Are they match-going fans who see United in the flesh? Of course not. We can estimate that the number of different people each season who pay to watch Manchested United play live is in the low hundreds of thousands.

But how many people as a whole are ‘football fans’ or ‘football followers’ in the UK? And how many of those follow United?

When Sportingintelligence looked at ‘dedicated’ football nations in April (link to article here), we identified that somewhere just north of 1.4m different people in England regularly attend football matches, with the corresponding figure in Scotland being around 200,000; add Wales and Northern Ireland and we have a regular match-going British public of around 2 million, very roughly. About five per cent of those are United ‘fans’.

At the other extreme of football ‘followers’ in the UK, one might expect several tens of millions of people to tune in, in some way, to the very biggest occasion (say a World Cup final featuring England). Many of these people won’t be interested in football on a regular basis but will watch big events.

So in Britain there is a ‘core’ match-going public of roughly 2m, and a football ‘following’ of perhaps 10 or even 15 times that many people, so 20m or 30m in total.

And it is 6.59m of that 20m or 30m that apparently ‘follow’ United.

I cannot be sure but I guess that if I were surveyed by Kantar, I would emerge as a United ‘follower’ – even though I ‘support’ Southampton and only Southampton.

If someone asked me: “What football team do you follow / support?”, then my answer is “Southampton”.

But if the questions are more convoluted, as in sport generally, then football, then competitions, then which teams do I follow in those competitions, then clearly I ‘follow’ United, as I do Arsenal, Manchester City and others. On a free day, when my own team isn’t playing, if I found myself in X city and saw that United and Arsenal are playing each other and tickets were available, might I go and watch? Of course. As might many football fans.

The same would apply to clubs if I found myself in Rome or Barcelona or Dortmund or Prague – all cities, in fact, where I have watched football just because I’ve been there.

Now I could be wrong about this. United and Kantar might claim that those 6.59m United followers in the UK, and the 659m globally, are ‘fans’ who would happily pay to watch live football week-in, week-out at Old Trafford if only they could get a ticket; or buy a United replica kit, or at the very least name United as ‘their’ ‘main’ team. But I really doubt that.

What I don’t doubt is that United are, on any like for like measure, the most popular club globally of any football club, and a series of other key indicators back that up.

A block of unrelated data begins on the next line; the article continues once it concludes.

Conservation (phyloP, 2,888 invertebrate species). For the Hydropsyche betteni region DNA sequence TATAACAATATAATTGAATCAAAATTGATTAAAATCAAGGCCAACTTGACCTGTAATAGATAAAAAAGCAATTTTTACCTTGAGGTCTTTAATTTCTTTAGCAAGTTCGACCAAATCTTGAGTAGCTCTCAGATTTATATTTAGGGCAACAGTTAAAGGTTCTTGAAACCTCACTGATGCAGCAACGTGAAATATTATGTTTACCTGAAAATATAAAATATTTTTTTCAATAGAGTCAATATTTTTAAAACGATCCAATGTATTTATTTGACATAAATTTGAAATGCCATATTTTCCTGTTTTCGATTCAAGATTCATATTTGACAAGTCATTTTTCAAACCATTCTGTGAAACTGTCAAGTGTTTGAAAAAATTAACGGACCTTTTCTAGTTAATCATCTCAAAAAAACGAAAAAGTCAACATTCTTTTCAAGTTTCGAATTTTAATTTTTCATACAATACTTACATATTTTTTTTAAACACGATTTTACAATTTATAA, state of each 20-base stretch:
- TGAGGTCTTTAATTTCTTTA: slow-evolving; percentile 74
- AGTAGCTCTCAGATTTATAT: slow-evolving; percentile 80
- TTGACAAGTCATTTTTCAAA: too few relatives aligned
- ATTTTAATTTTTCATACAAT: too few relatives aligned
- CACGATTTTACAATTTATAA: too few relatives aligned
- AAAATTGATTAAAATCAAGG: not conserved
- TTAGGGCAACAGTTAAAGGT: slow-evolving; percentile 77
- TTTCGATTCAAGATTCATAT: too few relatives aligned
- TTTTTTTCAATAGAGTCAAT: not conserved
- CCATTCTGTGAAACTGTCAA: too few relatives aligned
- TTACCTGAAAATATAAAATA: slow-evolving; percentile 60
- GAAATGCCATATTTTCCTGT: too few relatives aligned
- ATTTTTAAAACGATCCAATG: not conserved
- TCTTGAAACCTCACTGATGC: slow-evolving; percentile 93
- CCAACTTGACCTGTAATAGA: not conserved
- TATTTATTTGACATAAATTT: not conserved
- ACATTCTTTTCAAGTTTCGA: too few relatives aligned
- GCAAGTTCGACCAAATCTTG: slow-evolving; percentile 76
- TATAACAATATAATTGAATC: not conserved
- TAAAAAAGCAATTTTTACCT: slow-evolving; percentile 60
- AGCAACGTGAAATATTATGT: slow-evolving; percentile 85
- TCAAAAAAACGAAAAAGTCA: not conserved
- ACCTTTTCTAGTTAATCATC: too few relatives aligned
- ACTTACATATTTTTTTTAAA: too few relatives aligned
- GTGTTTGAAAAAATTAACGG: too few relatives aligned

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TV viewers, shirt sales, new media: United always riding high

TV audiences: Regular readers of Sportingintelligence will know we have a bugbear about fake claims on TV viewing figures, especially for sports events. But it has been established that United are by far and away the biggest draw internationally of any Premier League club. (See THIS and THIS for more background).

And reliable new data now shows United attract around 4 billion TV ‘views’ per season. Using the 2010-11 season as an example, when United played 38 Premier League games, five FA Cup games, three League Cup games and 13 Champions League games, for 59 games in total, that means each United game, on average, got 68m ‘views’ in the whole world combined. And when you consider a ‘view’ on Sky and a ‘view’ on a repeat and a ‘view’ on Match of the Day of the same game by the same person count as three ‘views’, you realise that 4 billion over a season is realistic, not ridiculous.

And 4 billion now – which is almost a doubling over the past five years as market penetration and access to matches on TV, especially in Asia, has soared – remains far above what any other club achieves.

Shirt sales: A contentious indicator this, because shirts cost a lot of money, and there are umpteen knock-offs, especially in poorer countries, but using the best official data we have, United sell more shirts than anyone. (See this from 2010, which also shows, Barca, Real, Liverpool and the other expected names also in the mix).

Commercial partners: United under Richard Arnold are storming ahead of their English rivals at least in signing dozens of global partnerships with big companies who then help United market themselves. Without getting bogged down in details, United are getting big companies like AON and Nike, Chevrolet, DHL, Turkish Airlines and loads of others (for a list see here), not only to pay United for being linked to them, but to spend loads more money ‘activating’ those partnerships.

In other words, they give United X cash and then spent X more telling the world how they’re linked to United (via ads and other campaigns). And United in return get access to those firms’ customers to market themselves to.

United’s CRM (customer relationship management) database now has quite detailed information on 14 million-plus individuals with who they’ve done some kind of direct ‘business’, whether selling a ticket, or a mobile package of United content, or a branded United credit card.

Millions of people, mainly in Asia, now have a United credit or debit card, for example. Millions have phone contracts given them United ‘content’ such as screensavers or video clips. United may only get a tiny sum per person, but services like these are expanding.